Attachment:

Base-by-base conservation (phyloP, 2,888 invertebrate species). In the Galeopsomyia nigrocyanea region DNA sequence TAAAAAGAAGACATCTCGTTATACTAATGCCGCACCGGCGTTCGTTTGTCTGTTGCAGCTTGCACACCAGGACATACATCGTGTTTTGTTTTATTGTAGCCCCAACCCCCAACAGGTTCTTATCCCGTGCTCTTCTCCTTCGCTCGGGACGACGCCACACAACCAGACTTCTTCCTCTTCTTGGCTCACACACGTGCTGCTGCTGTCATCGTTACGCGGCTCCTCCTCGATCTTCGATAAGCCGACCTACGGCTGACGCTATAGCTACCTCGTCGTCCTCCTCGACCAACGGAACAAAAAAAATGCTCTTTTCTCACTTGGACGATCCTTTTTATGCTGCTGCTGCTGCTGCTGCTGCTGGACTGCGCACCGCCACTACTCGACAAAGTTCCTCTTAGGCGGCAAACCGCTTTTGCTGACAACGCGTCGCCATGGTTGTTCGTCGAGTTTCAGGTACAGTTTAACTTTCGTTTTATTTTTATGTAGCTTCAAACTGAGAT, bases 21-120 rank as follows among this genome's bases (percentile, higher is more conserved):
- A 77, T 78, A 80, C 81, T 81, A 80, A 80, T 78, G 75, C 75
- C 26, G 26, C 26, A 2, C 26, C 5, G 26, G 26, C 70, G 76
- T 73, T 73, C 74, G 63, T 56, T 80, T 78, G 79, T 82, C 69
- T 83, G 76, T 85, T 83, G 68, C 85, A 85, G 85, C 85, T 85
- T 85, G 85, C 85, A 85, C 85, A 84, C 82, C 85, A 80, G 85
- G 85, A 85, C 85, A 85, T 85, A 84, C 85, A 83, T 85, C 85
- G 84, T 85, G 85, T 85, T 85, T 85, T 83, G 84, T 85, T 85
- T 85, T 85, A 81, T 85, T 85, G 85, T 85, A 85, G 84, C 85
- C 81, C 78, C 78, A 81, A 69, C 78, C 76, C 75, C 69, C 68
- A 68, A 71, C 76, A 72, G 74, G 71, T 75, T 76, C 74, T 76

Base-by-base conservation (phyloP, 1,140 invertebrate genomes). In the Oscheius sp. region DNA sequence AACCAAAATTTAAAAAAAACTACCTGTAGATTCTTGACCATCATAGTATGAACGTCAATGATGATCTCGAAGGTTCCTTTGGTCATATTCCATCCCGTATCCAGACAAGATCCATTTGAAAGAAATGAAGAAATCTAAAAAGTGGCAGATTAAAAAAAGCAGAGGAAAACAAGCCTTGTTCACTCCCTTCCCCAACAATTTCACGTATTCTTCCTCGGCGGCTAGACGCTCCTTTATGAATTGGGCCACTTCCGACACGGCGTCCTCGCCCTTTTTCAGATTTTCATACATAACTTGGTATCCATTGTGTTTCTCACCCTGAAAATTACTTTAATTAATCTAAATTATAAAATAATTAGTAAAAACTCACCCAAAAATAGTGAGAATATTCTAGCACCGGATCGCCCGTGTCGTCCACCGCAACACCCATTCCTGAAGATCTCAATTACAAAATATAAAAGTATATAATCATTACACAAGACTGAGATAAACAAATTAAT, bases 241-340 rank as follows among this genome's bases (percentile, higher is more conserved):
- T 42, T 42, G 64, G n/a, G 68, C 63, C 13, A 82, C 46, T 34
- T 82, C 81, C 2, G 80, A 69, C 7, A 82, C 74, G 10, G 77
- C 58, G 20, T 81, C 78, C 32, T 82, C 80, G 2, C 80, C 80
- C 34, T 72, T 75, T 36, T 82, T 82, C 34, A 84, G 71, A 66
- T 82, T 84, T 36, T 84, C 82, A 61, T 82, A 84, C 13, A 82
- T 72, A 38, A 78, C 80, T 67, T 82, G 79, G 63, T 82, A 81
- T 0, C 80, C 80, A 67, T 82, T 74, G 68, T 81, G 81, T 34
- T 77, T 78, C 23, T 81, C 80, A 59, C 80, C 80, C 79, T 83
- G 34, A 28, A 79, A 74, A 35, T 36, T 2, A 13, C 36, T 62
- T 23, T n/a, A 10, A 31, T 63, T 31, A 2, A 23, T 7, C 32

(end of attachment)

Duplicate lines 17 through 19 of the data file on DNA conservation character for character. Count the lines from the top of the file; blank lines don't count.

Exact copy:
- T 82, T 84, T 36, T 84, C 82, A 61, T 82, A 84, C 13, A 82
- T 72, A 38, A 78, C 80, T 67, T 82, G 79, G 63, T 82, A 81
- T 0, C 80, C 80, A 67, T 82, T 74, G 68, T 81, G 81, T 34